CSEAS Fridays at Noon Lecture Series. Cordillera Capital: Baguio and the Architecture of U.S. Colonialism in the Philippines
Rebecca McKenna, Assistant Professor of History, University of Notre Dame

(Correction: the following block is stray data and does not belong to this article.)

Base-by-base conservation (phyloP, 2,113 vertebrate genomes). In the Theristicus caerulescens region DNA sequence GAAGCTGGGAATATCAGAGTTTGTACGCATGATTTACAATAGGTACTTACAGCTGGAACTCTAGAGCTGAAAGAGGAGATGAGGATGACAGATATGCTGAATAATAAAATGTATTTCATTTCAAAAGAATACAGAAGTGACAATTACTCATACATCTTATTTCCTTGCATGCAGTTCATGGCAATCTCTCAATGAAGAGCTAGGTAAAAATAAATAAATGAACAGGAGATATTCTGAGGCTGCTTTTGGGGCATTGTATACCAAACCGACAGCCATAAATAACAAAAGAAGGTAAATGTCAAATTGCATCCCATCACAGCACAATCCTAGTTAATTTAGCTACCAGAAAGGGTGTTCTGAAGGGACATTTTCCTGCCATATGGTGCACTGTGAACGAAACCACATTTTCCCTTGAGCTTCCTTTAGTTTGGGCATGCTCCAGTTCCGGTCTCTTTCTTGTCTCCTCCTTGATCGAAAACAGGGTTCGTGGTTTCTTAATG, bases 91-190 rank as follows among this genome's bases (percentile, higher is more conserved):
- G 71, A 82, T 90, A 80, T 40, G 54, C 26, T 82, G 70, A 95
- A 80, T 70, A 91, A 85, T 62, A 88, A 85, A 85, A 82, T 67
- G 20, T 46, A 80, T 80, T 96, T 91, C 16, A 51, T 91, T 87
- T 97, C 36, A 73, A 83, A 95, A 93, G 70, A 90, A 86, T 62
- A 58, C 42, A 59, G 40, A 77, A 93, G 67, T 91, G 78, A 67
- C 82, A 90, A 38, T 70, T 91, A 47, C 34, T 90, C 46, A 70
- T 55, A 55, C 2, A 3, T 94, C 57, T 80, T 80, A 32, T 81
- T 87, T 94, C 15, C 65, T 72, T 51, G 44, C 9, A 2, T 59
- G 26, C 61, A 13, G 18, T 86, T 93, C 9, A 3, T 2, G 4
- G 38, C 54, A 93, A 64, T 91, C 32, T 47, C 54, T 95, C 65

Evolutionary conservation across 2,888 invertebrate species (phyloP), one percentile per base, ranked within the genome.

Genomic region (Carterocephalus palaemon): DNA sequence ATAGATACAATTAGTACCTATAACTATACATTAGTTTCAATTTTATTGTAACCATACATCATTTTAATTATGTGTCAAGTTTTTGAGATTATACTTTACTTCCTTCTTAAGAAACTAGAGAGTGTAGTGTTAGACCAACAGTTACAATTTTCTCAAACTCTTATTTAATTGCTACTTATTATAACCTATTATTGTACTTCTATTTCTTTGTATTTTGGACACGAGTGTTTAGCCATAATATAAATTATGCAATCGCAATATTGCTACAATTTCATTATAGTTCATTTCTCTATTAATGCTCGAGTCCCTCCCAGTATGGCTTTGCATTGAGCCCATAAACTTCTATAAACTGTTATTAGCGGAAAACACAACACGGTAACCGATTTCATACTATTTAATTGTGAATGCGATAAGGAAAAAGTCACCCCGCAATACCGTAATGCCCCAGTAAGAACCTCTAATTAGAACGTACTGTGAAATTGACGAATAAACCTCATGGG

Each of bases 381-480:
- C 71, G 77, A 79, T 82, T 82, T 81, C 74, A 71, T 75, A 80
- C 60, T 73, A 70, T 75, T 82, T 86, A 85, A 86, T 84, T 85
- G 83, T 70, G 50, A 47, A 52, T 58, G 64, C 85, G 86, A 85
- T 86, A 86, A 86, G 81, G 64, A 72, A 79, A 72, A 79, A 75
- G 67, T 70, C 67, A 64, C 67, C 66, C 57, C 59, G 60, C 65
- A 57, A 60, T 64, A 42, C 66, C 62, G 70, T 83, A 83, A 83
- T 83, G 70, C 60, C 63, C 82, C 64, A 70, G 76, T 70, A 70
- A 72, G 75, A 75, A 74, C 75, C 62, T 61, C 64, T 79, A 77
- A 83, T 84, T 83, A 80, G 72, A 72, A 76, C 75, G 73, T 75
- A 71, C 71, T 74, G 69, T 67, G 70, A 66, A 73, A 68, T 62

My presentation centers on the construction and use of Baguio, an American colonial retreat in the U.S. colonial Philippines located in the mountains of northern Luzon. It had been designed for U.S. officials to find relaxation and reprieve from the tropical heat of the lowlands and arguably from their colonial charges. To build this colonial place, Americans appropriated indigenous peoples’ land, transforming what had been fodder for the Ibaloi peoples’ cattle into sites for recreation and landscape views to offset colonialists’ nostalgia and gird them for the colonial occupation. Ibaloi pasture became grassy parks, a polo field, a golf green tended by Ibaloi caddies, and flower and vegetable gardens of the colony’s new headmen. Though the enclave, far from the Manila capital, may seem superfluous to U.S. rule, Americans used the hill station, designed by Progressive-era architect and urban planner Daniel Burnham, in politically significant ways: to reproduce American labor in the colony—in cultural and material terms--, recruit a comprador class, and gain a foothold in a region that became critical to justifying U.S. rule by the 1910s. I will discuss what this small, colonial retreat can tell us about the history of U.S. colonialism in the Philippines.